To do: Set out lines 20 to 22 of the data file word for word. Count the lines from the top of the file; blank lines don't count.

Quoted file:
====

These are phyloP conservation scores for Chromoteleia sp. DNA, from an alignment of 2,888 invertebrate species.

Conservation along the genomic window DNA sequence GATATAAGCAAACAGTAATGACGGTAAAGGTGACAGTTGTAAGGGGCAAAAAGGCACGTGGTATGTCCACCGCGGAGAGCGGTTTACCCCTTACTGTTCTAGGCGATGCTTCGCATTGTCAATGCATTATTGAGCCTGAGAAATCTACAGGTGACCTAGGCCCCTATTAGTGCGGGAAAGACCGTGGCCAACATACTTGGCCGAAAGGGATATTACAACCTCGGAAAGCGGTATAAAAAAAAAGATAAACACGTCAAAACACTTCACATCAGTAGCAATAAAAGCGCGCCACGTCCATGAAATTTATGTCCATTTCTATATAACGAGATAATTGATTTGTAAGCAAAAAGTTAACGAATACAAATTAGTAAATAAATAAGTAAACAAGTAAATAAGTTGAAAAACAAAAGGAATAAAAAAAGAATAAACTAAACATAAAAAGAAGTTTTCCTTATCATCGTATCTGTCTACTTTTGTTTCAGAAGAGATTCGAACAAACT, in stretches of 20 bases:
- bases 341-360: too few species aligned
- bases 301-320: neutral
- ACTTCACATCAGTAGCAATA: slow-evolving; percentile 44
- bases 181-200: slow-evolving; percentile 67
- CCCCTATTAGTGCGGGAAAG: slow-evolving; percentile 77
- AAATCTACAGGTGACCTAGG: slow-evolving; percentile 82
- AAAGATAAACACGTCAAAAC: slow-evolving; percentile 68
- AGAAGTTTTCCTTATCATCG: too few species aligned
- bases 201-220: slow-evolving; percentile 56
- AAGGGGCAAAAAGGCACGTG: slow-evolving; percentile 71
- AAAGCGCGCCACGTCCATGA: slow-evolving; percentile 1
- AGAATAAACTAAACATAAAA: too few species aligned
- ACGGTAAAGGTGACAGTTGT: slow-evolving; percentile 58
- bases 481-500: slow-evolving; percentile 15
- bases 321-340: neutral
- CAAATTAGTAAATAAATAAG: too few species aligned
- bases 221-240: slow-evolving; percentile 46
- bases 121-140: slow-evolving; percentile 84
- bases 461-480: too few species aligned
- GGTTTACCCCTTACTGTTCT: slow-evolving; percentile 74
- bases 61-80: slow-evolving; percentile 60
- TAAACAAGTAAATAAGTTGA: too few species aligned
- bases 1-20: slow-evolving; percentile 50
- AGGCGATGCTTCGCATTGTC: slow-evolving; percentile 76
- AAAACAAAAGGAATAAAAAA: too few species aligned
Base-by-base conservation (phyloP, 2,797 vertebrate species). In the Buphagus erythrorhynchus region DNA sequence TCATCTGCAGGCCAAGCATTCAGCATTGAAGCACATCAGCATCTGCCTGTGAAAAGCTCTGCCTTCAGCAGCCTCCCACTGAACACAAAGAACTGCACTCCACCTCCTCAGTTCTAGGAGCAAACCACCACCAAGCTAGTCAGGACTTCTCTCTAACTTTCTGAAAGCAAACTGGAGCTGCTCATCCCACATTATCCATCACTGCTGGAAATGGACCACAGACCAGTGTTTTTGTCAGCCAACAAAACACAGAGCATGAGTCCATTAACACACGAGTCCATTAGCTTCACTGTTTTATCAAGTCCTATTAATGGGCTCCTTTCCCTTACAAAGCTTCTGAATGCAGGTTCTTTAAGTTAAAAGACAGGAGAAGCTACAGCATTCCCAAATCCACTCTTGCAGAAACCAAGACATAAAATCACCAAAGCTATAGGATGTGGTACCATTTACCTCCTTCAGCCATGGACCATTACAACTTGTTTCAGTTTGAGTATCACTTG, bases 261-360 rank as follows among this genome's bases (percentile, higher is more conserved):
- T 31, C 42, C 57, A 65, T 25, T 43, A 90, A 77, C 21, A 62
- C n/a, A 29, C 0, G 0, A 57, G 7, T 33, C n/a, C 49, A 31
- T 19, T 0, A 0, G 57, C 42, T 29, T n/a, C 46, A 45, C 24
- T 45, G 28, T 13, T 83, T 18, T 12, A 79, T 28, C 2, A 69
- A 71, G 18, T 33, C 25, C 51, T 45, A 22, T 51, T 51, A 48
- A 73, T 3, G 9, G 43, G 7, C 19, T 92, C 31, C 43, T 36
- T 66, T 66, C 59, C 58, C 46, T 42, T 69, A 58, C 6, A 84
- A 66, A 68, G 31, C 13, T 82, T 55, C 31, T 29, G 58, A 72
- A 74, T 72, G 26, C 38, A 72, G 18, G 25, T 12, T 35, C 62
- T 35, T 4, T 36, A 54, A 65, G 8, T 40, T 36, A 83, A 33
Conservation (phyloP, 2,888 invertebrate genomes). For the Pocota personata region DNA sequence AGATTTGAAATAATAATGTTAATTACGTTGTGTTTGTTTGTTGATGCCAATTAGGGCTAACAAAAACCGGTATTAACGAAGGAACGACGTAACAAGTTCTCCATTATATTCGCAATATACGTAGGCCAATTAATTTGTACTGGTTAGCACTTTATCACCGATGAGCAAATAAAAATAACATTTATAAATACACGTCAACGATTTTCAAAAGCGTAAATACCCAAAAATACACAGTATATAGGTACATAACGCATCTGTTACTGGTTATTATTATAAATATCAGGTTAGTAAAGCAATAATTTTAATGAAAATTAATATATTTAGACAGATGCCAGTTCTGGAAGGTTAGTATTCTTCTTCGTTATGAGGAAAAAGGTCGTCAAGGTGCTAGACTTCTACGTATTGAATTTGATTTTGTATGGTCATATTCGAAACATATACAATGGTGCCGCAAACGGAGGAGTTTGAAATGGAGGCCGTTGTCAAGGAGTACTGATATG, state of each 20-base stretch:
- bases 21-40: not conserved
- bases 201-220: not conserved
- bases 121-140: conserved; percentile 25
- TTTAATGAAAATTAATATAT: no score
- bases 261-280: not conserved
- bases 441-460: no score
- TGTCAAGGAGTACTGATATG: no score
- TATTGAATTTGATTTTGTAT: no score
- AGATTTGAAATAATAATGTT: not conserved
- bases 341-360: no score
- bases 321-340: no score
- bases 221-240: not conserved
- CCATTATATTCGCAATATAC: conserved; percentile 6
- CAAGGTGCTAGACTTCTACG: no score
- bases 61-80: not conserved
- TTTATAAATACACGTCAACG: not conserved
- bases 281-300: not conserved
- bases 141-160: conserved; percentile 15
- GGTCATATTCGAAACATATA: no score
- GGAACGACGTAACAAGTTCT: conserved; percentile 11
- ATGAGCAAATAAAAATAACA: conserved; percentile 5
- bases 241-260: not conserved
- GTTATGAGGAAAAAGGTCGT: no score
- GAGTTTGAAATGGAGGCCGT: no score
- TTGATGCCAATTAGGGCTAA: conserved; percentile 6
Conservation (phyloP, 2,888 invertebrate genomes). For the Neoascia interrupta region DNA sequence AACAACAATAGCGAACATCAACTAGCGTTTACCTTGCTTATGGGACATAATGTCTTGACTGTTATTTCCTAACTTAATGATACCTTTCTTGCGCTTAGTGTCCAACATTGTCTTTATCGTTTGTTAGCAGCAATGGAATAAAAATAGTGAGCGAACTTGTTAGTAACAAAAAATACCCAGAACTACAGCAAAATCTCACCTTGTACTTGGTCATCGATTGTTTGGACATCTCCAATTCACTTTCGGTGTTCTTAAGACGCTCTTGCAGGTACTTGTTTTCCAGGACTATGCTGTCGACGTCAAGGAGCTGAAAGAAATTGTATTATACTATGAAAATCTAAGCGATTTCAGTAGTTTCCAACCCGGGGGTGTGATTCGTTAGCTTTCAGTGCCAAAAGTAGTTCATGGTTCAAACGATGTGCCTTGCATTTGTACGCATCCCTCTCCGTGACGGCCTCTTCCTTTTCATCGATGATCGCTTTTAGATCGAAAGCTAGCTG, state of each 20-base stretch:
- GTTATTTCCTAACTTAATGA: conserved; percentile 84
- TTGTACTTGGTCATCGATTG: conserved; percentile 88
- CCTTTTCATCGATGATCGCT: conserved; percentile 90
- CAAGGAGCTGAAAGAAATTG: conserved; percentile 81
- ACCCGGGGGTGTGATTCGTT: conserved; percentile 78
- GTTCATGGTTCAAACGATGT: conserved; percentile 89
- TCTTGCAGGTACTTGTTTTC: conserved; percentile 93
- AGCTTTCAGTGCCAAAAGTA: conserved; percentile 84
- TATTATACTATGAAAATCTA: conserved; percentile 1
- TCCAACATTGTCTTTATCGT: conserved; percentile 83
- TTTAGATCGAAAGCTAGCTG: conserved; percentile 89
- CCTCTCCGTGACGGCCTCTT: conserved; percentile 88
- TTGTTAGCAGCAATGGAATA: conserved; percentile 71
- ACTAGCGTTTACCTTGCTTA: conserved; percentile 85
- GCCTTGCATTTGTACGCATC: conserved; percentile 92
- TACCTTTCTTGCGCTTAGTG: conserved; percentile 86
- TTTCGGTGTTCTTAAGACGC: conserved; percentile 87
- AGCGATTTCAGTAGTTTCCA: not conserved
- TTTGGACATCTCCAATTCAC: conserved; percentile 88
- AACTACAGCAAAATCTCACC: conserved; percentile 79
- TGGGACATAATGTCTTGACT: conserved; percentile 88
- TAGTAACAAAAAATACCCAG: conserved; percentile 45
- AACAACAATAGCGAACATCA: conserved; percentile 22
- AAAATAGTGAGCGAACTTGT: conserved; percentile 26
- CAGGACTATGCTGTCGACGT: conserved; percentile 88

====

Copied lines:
- bases 121-140: slow-evolving; percentile 84
- bases 461-480: too few species aligned
- GGTTTACCCCTTACTGTTCT: slow-evolving; percentile 74